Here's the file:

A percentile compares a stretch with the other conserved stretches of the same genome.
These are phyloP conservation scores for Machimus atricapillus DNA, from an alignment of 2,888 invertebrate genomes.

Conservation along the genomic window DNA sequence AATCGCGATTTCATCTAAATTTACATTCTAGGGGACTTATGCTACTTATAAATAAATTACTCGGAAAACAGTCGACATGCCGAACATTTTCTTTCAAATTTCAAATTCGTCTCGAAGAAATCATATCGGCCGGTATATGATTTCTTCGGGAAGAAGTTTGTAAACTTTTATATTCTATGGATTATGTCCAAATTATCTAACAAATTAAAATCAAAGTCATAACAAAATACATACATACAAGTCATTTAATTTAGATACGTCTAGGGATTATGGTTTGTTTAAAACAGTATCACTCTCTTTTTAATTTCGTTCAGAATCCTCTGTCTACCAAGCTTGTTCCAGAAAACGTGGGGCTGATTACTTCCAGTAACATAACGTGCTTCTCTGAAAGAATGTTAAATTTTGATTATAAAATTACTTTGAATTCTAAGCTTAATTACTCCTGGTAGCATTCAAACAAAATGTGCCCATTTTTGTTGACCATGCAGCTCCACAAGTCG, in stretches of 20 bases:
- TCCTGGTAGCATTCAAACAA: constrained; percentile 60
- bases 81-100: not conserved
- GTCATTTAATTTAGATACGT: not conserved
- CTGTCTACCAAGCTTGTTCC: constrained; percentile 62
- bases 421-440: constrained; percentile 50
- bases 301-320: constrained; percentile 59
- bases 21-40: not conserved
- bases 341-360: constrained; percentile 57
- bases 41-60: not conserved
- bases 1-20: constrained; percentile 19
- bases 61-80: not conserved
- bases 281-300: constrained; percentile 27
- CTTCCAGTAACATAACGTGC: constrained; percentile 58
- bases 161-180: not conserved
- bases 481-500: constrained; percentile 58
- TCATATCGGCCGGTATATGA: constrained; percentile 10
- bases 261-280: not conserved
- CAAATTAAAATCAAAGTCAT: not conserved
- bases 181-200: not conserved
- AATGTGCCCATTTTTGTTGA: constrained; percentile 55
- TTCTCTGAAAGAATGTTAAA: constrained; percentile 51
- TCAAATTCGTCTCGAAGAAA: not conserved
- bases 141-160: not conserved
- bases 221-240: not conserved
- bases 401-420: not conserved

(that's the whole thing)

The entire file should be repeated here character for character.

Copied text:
A percentile compares a stretch with the other conserved stretches of the same genome.
These are phyloP conservation scores for Machimus atricapillus DNA, from an alignment of 2,888 invertebrate genomes.

Conservation along the genomic window DNA sequence AATCGCGATTTCATCTAAATTTACATTCTAGGGGACTTATGCTACTTATAAATAAATTACTCGGAAAACAGTCGACATGCCGAACATTTTCTTTCAAATTTCAAATTCGTCTCGAAGAAATCATATCGGCCGGTATATGATTTCTTCGGGAAGAAGTTTGTAAACTTTTATATTCTATGGATTATGTCCAAATTATCTAACAAATTAAAATCAAAGTCATAACAAAATACATACATACAAGTCATTTAATTTAGATACGTCTAGGGATTATGGTTTGTTTAAAACAGTATCACTCTCTTTTTAATTTCGTTCAGAATCCTCTGTCTACCAAGCTTGTTCCAGAAAACGTGGGGCTGATTACTTCCAGTAACATAACGTGCTTCTCTGAAAGAATGTTAAATTTTGATTATAAAATTACTTTGAATTCTAAGCTTAATTACTCCTGGTAGCATTCAAACAAAATGTGCCCATTTTTGTTGACCATGCAGCTCCACAAGTCG, in stretches of 20 bases:
- TCCTGGTAGCATTCAAACAA: constrained; percentile 60
- bases 81-100: not conserved
- GTCATTTAATTTAGATACGT: not conserved
- CTGTCTACCAAGCTTGTTCC: constrained; percentile 62
- bases 421-440: constrained; percentile 50
- bases 301-320: constrained; percentile 59
- bases 21-40: not conserved
- bases 341-360: constrained; percentile 57
- bases 41-60: not conserved
- bases 1-20: constrained; percentile 19
- bases 61-80: not conserved
- bases 281-300: constrained; percentile 27
- CTTCCAGTAACATAACGTGC: constrained; percentile 58
- bases 161-180: not conserved
- bases 481-500: constrained; percentile 58
- TCATATCGGCCGGTATATGA: constrained; percentile 10
- bases 261-280: not conserved
- CAAATTAAAATCAAAGTCAT: not conserved
- bases 181-200: not conserved
- AATGTGCCCATTTTTGTTGA: constrained; percentile 55
- TTCTCTGAAAGAATGTTAAA: constrained; percentile 51
- TCAAATTCGTCTCGAAGAAA: not conserved
- bases 141-160: not conserved
- bases 221-240: not conserved
- bases 401-420: not conserved